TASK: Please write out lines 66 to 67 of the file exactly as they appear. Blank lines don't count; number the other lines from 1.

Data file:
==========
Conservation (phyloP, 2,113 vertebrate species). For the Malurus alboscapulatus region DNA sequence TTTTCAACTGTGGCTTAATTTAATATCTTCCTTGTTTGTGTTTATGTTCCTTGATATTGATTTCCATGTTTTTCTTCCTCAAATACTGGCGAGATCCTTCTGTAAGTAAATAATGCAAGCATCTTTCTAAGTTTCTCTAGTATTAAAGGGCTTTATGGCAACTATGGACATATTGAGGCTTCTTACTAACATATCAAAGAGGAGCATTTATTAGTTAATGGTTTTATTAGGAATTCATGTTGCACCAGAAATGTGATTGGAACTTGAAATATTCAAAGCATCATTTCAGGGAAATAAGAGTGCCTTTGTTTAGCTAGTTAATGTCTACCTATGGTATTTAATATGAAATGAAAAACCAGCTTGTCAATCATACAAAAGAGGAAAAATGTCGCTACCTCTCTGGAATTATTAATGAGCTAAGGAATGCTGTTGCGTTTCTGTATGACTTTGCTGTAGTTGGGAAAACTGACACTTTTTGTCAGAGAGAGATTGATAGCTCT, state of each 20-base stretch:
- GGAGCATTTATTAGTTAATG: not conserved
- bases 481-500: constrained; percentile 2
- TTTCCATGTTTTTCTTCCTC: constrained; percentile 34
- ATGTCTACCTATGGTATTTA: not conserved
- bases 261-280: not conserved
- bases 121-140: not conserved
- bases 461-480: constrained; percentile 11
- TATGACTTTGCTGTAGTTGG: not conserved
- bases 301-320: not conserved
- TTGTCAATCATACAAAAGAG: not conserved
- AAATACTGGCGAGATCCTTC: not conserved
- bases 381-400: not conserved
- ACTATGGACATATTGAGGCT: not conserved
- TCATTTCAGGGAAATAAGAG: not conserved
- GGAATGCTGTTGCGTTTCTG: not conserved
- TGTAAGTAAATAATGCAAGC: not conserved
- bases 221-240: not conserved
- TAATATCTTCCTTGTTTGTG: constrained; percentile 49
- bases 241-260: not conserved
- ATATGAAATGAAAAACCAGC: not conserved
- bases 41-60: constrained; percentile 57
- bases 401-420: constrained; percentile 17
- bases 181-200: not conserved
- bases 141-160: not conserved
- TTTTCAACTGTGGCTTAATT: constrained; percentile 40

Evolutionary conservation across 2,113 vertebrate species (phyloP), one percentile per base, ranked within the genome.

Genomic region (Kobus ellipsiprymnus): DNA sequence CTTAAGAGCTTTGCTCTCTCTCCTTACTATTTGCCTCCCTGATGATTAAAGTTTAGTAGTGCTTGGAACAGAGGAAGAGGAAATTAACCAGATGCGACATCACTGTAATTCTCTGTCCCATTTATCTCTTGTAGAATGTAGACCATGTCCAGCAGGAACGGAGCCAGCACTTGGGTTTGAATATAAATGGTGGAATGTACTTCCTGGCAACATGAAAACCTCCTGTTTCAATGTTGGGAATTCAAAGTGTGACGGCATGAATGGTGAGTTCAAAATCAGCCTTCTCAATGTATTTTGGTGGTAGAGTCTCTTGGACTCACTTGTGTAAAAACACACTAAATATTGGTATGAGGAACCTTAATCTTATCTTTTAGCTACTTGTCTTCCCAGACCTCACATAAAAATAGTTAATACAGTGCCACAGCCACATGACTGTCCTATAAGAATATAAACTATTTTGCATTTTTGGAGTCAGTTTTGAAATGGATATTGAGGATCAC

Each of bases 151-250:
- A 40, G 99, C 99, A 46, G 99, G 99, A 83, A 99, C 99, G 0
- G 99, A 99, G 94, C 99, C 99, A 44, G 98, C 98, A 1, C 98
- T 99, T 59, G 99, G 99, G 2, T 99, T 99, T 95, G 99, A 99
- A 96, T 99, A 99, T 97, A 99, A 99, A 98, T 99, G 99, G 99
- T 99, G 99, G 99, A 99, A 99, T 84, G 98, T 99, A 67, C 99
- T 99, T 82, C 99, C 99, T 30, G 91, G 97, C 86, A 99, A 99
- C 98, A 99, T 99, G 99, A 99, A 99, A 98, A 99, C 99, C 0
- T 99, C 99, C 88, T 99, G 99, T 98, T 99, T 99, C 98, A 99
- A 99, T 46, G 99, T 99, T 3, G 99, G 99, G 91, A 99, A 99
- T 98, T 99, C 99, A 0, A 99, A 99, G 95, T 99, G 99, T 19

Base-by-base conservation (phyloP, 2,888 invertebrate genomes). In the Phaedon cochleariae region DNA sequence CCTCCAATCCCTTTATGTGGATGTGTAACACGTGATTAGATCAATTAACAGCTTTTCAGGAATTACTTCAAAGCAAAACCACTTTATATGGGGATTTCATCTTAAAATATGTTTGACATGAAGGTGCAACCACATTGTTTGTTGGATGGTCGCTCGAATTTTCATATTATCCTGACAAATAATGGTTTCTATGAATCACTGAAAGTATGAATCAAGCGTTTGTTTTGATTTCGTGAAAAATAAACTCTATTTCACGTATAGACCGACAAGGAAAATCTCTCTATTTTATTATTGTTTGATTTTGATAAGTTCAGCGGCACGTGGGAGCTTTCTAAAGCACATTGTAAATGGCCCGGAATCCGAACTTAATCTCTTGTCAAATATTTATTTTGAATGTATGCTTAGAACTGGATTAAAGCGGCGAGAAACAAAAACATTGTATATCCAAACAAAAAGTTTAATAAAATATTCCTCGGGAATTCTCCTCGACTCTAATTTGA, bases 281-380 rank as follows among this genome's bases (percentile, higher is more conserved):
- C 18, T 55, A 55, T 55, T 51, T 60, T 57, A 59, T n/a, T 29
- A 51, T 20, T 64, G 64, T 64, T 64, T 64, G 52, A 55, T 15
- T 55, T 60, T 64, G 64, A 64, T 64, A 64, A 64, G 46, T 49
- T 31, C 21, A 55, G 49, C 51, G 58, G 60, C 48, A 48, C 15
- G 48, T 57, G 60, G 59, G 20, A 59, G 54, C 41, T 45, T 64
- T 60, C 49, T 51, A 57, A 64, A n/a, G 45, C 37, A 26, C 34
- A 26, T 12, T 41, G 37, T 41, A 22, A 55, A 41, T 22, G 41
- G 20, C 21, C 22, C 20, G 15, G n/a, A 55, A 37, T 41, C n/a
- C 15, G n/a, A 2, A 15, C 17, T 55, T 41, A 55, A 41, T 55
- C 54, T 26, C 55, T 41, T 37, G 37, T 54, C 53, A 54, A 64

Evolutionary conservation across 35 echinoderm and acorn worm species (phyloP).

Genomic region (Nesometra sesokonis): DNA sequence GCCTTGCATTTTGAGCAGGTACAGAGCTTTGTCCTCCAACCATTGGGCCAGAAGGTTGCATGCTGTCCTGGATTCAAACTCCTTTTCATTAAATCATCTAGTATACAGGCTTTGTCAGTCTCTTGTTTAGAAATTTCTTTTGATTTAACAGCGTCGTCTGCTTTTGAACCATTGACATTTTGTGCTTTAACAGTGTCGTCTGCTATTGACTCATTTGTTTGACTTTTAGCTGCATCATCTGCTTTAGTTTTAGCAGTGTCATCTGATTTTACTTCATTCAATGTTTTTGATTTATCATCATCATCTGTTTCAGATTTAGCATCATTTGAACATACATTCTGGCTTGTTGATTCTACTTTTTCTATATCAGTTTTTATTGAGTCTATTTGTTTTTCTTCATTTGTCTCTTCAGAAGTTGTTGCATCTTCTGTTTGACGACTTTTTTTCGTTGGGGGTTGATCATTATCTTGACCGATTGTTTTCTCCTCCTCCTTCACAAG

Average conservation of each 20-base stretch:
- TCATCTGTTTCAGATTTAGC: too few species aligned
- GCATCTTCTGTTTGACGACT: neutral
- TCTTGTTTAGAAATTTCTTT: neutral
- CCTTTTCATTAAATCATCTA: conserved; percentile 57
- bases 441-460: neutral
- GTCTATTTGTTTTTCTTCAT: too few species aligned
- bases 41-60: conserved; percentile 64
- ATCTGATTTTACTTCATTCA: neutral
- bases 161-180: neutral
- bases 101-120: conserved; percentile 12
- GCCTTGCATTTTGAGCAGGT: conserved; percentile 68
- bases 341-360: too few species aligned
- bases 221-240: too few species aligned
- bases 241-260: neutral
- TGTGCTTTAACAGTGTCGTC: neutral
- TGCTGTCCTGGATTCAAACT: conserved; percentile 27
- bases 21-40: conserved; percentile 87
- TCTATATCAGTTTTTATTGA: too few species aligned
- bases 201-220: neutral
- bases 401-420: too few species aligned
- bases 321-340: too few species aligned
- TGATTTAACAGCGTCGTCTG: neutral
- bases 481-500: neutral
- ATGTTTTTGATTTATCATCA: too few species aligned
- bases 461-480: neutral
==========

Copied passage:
- bases 221-240: too few species aligned
- bases 241-260: neutral